In response to both national and international regulations and voluntary environmental protection measures, more and more environmentally-friendly refrigerants are being used in the marine business.
Based on more than 100 years of experience in the refrigeration business, Düsseldorf, Germany, headquartered GEA has developed a new, transcritical CO2 refrigeration technology for use on seagoing vessels.
Interest in this technology is growing steadily. Under a contract signed last year with P&O Cruises, The environmentally friendly refrigeration technology has already been installed on board the 2,000 passenger P&O Cruises ship Arcadia, where it provides energy-efficient refrigeration for all the ship’s food and beverage refrigeration systems. Further orders for its transcritical CO2 refrigeration technology have now been received by GEA for two new cruise ships to be built in China and for a Dutch fishing trawler, the second largest in the world.
In May this year , GEA signed a contract for transcritical CO2 refrigeration technology with Shanghai Waigaoqiao Shipbuilding (SWS), China. SWS is a subsidiary of China State Shipbuilding Corp (CSSC). SWS is building the first two cruise ships ever built in China. They will work for the new Chinese brand CSSC Carnival Cruise Shipping Ltd., which is part of the world’s largest commercial cruise company. The agreement between GEA and SWS provides for the supply of energy-efficient refrigeration and freezing for all food and beverage refrigeration equipment on two cruise ships. The first 133,500 GT ship will be delivered in 2023.
“The cruise market is booming worldwide. In China alone, growth to 4.5 million Chinese cruise passengers is forecast by 2020. This will be the first newly built cruise ship to be equipped with this type of sustainable technology. This is a really important reference project and we believe it will lead to a major spin-off,” says Marc Prinsen, GEA’s Head of Application Center Utilities Marine.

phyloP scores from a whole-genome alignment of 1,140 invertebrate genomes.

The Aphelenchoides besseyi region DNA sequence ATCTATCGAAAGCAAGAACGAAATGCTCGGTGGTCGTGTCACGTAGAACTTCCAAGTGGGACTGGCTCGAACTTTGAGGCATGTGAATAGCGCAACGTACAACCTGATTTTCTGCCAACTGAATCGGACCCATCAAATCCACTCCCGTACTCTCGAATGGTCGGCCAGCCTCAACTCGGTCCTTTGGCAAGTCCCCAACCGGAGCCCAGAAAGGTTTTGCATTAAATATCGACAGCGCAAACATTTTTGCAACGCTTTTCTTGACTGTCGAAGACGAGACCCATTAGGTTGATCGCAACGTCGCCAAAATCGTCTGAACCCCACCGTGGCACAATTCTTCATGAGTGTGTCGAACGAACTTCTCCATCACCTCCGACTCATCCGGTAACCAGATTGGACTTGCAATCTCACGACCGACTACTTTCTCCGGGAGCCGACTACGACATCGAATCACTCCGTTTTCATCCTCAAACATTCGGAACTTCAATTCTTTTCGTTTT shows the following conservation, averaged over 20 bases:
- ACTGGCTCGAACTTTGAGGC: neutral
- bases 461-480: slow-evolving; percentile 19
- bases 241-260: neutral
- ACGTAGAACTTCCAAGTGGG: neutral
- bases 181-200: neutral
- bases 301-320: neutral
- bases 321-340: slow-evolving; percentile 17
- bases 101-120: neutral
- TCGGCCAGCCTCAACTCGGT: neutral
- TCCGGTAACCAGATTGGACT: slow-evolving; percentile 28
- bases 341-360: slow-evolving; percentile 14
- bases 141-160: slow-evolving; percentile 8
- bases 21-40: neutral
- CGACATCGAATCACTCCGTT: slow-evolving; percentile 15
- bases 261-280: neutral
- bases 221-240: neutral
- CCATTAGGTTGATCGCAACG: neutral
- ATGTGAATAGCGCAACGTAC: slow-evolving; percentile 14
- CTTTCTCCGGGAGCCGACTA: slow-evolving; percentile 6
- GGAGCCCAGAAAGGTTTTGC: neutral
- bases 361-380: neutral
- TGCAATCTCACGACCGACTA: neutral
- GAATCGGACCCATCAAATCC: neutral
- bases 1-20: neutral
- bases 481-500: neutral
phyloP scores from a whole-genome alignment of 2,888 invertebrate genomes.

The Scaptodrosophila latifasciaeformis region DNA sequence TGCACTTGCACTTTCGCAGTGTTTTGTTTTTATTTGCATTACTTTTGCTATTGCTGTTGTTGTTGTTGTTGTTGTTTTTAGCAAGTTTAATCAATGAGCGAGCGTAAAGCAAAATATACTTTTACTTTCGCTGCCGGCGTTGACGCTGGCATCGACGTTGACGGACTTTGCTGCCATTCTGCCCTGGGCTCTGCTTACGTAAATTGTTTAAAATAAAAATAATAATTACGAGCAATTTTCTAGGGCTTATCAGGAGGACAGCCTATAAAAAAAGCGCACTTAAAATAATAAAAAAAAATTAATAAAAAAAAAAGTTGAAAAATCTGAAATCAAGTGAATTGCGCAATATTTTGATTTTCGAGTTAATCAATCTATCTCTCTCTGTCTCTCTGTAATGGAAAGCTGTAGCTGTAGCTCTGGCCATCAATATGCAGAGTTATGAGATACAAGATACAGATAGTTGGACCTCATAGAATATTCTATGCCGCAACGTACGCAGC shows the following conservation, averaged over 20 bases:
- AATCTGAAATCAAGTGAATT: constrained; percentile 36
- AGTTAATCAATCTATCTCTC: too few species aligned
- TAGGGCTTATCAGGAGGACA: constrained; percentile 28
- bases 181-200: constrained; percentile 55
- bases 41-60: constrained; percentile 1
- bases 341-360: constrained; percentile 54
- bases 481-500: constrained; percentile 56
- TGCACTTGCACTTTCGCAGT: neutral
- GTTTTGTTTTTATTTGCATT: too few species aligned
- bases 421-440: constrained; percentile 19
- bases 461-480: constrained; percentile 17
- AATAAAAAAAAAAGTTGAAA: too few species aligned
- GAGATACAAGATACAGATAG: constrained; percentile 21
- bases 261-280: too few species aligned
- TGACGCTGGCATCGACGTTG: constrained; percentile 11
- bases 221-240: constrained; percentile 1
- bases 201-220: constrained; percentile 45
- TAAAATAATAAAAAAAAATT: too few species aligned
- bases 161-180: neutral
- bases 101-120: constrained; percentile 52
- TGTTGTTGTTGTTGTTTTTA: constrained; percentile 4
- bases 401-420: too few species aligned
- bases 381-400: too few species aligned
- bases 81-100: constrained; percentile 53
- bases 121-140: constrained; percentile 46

But not only the cruise industry relies on GEA’s transcritical CO2 technology. Cooling systems are the backbone of every fishing ship, especially when it comes to fishing trawlers. And, of course, trawlers also have to comply with global environmental agreements.
GEA has signed a contract with UAB Atlantic High Seas Fishing Company which is a 100 % daughter company of GEA’s long-standing Dutch customer Parlevliet & van der Plas. Under this contract, GEA equipped the FV Margiris, the world’s second largest trawler of its kind with an NH3 / CO2 cascade plant.
“At GEA, we are once again one of the pioneers in this technology,” says Prinsen. “We are convinced that with our transcritical CO2 technology we will win further orders and customers.”
“In recent years,” adds Prinsen, “many investments have been made in fishing trawlers, especially in Russia. Companies are building fewer but larger vessels, and many are in a situation where they have to renew their vessels because they are reaching the end of their life cycle. These new trawlers must meet environmental standards. We would like to help with GEA solutions.”
The use of environmentally friendly, sustainable cooling systems with environmentally friendly CO2 is relatively new in the marine business as it is difficult to develop flexible CO2 cooling systems that can be safely installed in the confined and mobile environments of seagoing vessels. Cooling systems using environmentally friendly CO2 as an alternative refrigerant to chlorofluorocarbons (CFCs) and hydrochlorofluorocarbons (HCFCs) are already in use in the retail sector.
The modular transcritical CO2 plants operate with multiple GEA Bock compressors, ideal for the high pressures of CO2 refrigeration plants. Redundancy is built into the system so that the system does not fail in the event of a fault with one or more compressors. GEA’s solutions can be tailored to almost any available space on board and are designed to operate safely, robustly and reliably even in difficult weather conditions.